Sometimes you need to stop the loop at some index if some condition is met or to avoid evaluating some code for some index or condition. For that, you can use the break and next functions.

In the following example, the loop will break on the sixth iteration (that won’t be evaluated) despite the full loop has 15 iterations, and will also skip the third iteration.

for (iter in 1:15) {

  if (iter == 3) {

    if (iter == 6) {


Pre-allocate space to run R for loops

Loops are specially slow in R. If you run or plan to run computationally expensive tasks, you must pre-allocate memory. This technique consists on reserving space for the objects you are creating or filling inside a loop. Let’s see an example:

First, you can create a variable named store without indicating the size of the final variable once filled inside the loop. The Sys.time function will store the time when the function itself is executed, so make sure you call the following code at once, not line by line.

start_time <- Sys.time()

store <- numeric()
for (i in 1:1000000){
 store[i] <- i ** 2

end_time <- Sys.time()
end_time - start_time  # Time difference of 0.4400518 secs (running time on my computer)

Second, copy the previous code and pre-allocate the store variable with the final length of the vector.

start_time <- Sys.time()

store <- numeric(1000000)

for (i in 1:1000000){
 store[i] <- i ** 2

end_time <- Sys.time()
end_time - start_time   # Time difference of 0.126972 secs

Almost 3.5 times faster!

Note that the results may depend on the speed of your computer and will vary if you run the code several times. However, the more resource consuming the task is, the more difference will arise pre-allocating objects in memory. If you try to run the previous codes for only 1000 or 10000 iterations you won’t see the difference.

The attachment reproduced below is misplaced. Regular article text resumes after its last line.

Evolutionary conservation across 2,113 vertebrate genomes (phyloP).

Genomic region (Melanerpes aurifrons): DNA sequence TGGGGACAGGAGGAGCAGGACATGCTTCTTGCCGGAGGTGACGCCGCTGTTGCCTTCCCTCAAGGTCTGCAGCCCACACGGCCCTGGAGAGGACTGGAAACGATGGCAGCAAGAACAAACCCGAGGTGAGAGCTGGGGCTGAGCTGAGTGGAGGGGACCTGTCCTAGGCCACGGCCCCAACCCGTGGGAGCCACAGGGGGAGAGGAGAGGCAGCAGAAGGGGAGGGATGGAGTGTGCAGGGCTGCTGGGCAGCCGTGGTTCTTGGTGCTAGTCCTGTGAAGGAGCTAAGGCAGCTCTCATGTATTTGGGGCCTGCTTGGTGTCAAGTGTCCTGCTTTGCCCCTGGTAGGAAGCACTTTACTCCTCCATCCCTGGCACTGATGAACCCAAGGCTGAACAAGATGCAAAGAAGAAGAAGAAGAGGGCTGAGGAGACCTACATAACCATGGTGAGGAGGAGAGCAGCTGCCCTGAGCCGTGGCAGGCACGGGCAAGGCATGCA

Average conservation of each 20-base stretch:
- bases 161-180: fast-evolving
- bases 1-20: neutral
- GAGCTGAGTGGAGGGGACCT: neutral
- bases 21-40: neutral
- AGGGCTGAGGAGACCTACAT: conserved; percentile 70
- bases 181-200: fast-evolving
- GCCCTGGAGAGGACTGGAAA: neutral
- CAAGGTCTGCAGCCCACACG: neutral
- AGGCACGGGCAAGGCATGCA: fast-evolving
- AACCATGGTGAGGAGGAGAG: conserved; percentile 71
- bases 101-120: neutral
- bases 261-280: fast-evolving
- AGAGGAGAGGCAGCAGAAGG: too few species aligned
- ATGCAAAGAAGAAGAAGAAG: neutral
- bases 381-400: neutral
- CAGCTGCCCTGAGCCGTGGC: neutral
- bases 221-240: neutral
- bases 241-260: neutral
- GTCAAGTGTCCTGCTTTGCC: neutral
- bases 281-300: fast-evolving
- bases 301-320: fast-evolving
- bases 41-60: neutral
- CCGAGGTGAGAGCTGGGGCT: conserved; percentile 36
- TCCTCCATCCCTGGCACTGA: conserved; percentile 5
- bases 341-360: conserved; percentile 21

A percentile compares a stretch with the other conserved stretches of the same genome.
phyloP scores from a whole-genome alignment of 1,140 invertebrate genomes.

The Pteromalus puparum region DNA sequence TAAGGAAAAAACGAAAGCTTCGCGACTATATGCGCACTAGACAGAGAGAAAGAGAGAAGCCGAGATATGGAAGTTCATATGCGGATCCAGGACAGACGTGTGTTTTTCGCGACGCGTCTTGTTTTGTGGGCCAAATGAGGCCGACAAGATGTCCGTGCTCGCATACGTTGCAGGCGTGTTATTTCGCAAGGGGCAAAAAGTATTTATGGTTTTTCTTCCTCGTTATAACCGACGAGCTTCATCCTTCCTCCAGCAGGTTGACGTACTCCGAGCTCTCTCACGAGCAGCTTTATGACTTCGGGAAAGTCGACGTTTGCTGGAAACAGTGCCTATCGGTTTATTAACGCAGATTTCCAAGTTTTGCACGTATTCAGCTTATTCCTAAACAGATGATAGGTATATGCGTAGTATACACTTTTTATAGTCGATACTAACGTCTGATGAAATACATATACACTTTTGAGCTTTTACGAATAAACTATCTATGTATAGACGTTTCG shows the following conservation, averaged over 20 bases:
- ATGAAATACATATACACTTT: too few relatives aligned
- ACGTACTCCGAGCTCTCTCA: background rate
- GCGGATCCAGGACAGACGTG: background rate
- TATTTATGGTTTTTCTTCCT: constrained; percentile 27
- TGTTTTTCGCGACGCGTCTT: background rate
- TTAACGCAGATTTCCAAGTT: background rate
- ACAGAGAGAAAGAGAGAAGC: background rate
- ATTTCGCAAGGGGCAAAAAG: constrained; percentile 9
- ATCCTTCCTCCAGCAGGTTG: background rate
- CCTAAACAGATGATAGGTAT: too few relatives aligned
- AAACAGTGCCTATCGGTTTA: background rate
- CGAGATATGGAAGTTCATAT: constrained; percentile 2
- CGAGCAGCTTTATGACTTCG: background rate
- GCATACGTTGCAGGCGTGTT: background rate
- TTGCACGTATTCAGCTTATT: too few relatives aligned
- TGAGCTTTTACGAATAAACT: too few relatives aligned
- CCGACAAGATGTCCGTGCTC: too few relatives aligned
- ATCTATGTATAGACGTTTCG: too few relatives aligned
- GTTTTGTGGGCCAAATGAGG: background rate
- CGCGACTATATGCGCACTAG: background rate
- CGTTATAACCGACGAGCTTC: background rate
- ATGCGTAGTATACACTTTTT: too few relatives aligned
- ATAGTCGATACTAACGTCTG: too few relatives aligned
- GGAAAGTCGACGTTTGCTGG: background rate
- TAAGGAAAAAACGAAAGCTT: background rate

Vectorized for loop

The foreach function is an alternative of the classical for loop from the foreach package. However, this function is similar to an apply. Note that you will also need to use the %do% operator. This function can make your loops faster, but it could depend on your loop.

In the following example we created a function named for_each where we executed the square root of the corresponding value of each iteration. As the foreach returns a list by default, you can use the .combine argument and set it to 'c' so the output will be concatenated. Other option is to return the result wrapped by the unlist function.

# install.packages("foreach")

for_each <- function(x) {

    res <- foreach(i = 1:x, .combine = 'c') %do% {


1.000000 1.414214 1.732051 2.000000 2.236068 2.449490 2.645751 2.828427 3.000000 3.162278

Parallel for loop

When dealing with very high resource intensive tasks, like simulation studies, you would need to make your loops parallel. For that, you may need to make use of the parallel and doParallel packages. However, the second package is loaded when you load the first, so you don’t need to call both.

In the following example we set up our parallel execution with all available cores, but you could use as many as you want. Then, register the parallelization and at the end remember to stop your cluster.

Note that now you need to use %dopar% instead of %do%.


par_for_each <- function(x) {

    cl <- parallel::makeCluster(detectCores())

    res <- foreach(i = 1:x, .combine = 'c') %dopar% {


1.000000 1.414214 1.732051 2.000000 2.236068 2.449490 2.645751 2.828427 3.000000 3.162278

Parallel for loops require some time to set up. Therefore, there are only more efficient with resource intensive loops.